whether there are any defects. If the specimen surface
is not smooth or has any defects, the depth of defects
should be measured. An optimal mesorectum specimen
should have a smooth and intact surface, while a poor-
quality specimen has a small bulk in the mesorectum,
deep defects reaching the muscularis propria, or even a
Thereafter, the degree of coning in the
distal end of the mesorectum will be assessed. In
partial mesorectal excision (PME), whether the distal
transection is in a plane of 90to the rectal wall should
be assessed. The distal transection must be performed
at the same distance (over 5 cm) from the gross distal
tumor margin on the rectal wall and both inner and
outer mesorectum, which could avoid the formation of
The circumferential margin in a gross mesorectal
specimen is painted using ink, including all non-
Obtain photographs, and assess the integrity of
the mesorectum according to the contents
described in MAME
Ink the non-peritonealized bare areas of the
Open the specimen, leaving the segments 2 cm
above and below the tumor intact
Pin the s
ecimen on a corkboard
Place formalin-soaked gauze wicks into the
lumen of the unopened segment
Fix the specimen for at least 48 hours
Transversely slice the unopened segment of the
rectum at 3–5-mm intervals, and place the slices
on the work surface
Obtain photographs, and further assess the
integrity of the mesorectum according to the
contents described in MAME
Fig. 2. Summary of the process for macroscopic pathological assessment. MAME: macroscopic assessment of mesorectal excision.
54 S.-B. Song et al. / Chronic Diseases and Translational Medicine 4 (2018) 51e58
peritonealized surfaces anteriorly and posteriorly.
should be kept in mind that the serosal surfaces should
not be inked, especially for the anterior part, because it
might be difﬁcult to identify the serosal involvement.
After inking of the gross specimen, the rectal tube
and mesorectum should be opened anteriorly, leaving
the ﬂanking region extending 2 cm beyond the tumor
margin (where the specimen would be preserved
intact), together with the tumor mass, untouched.
tumor size should also be recorded as an element in
The specimen should be pin-
ned on a corkboard to prevent shrinkage artefacts, and
a loose, formalin-soaked gauze wick should be placed
within the lumen of the unopened segment to optimize
Subsequently, the specimen should be ﬁxed
for at least 48 hours. Although the duration is longer
than that in ﬁxation in many hospitals, this is vital for
the serial cross-sectional slicing of the unopened
Finally, the unopened segment of the ﬁxed spec-
imen will be transversely sliced into thin sections
All the cross-sectional rings should be
laid out to assess the mesorectal quality and macro-
These thin sections will also lay
the foundation for the subsequent microscopic exami-
nation. Photographic documents are necessary, espe-
cially in cases of a poor TME or positive macro-CRM.
After the macroscopic assessment, the slices showing
the closest relationship of tumor or a positive node to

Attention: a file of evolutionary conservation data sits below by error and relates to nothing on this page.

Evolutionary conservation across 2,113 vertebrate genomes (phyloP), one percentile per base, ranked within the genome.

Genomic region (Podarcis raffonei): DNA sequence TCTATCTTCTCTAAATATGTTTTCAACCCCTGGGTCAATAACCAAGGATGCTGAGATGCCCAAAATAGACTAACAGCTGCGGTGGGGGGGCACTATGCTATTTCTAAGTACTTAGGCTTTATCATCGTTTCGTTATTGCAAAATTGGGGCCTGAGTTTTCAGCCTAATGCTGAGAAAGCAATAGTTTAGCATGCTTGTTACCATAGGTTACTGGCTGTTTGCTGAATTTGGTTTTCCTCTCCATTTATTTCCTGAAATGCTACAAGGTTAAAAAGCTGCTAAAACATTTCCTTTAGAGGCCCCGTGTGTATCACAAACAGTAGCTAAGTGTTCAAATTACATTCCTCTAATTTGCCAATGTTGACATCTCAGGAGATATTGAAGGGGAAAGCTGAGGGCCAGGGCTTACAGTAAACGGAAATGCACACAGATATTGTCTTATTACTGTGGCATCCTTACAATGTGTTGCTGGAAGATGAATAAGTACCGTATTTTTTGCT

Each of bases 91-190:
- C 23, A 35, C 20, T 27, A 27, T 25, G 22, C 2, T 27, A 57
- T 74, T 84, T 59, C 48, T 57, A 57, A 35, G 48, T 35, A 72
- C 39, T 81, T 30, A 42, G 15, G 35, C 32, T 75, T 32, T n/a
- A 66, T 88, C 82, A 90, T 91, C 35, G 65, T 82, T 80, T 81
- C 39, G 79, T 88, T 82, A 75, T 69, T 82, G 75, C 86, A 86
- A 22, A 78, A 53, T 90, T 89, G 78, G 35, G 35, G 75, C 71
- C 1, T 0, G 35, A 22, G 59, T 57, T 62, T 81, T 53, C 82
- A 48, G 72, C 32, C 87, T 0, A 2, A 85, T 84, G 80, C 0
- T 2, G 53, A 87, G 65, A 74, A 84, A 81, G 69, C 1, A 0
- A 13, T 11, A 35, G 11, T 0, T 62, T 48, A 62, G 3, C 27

the circumferential margin should be further made into
microscopic slices to examine the pCRM. Nagtegaal
and van Krieken
believed that if the distance between
the tumor and resection margin under visual inspection
was over 1 cm as per the macroscopic pathological
assessment, MAME would be enough to support the
judgement of a negative pCRM. In sum, both the whole
specimen (fresh) and cross-sectional slices (after
ﬁxing) should be examined for an adequate
Prognostic signiﬁcance of MAME
TME reduces the LRR for patients with rectal
cancer. Primarily being employed to assess the local
surgical quality, the prognostic value of MAME is
mainly manifested in the relationship between different
mesorectal grades and the LRR.
Quirke et al
were the ﬁrst to group the mesorectal
specimens into groups using three different grades in
the CR07 trial, and they found that the 3-year LRRs in
the three groups were 4% for good, 7% for interme-
diate, and 13% for poor (P¼0.0039), which suggested
a signiﬁcant correlation between the LRR and MAME
grade. Nagtegaal et al
analyzed the data of 180 non-
irradiated patients with detailed descriptions of the
specimens in their pathology reports in the Dutch
multicenter trial. In the group with an incomplete
mesorectum, the LRR after 25.8 months of follow-up
was 15.0% compared with 8.7% in the group with a
nearly complete mesorectum (P¼0.01).
believed that the integrity of the mesorectal
specimens is not only an important predictor of local
recurrence of rectal cancer but also provides reliable
feedback on the surgeon's performance.
Maslekar et al
revealed signiﬁcant differences
among the LRRs of MRR, IMR, and MPR (1.6%,
5.7%, and 41%, respectively; P<0.0001), which
strongly conﬁrmed the prognostic value of the grades
of the mesorectum. Although Jeyarajah et al
reveal the correlation between the LRR and the grade
of MRR, they found that the pCRM-negative patients
were more likely to have a higher TME score
(P¼0.0001). Leite et al
(P<0.01) and García-
Granero et al
(P¼0.003) also reported a signiﬁcant
impact of the grades of the mesorectum on the LRR.
Most of these studies, pooled in a meta-analysis by
Bosch and Nagtegaal
and including over 2174 pa-
tients, found that patients with an MPR had a signiﬁ-
cantly higher LRR than patients with the other two
grades (either IMR or MRR) (P¼0.005); moreover,
the LRR in patients with either an MPR or an IMR was
signiﬁcantly higher than that in patients with an MRR
(P¼0.04). Therefore, it could be practical to employ
the grades of the mesorectum as an indicator for the
risk of local recurrence among patients who received
rectal cancer resection.
Furthermore, in the pCRM-negative subgroup based
on the data of Quirke et al,
the statistical difference
in the 3-year LRR was signiﬁcant (12% for MPR vs.
4% for MRR), while that in the 3-year disease-free
survival (DFS) rate was subtle (74% for MPR vs.
81% for MRR); this indicated MAME as an indepen-
dent prognostic factor for the LRR.
Another sub-analysis performed by Quirke et al
showed that short-course preoperative radiotherapy
reduced the 3-year LRR (P<0.0001) and improved the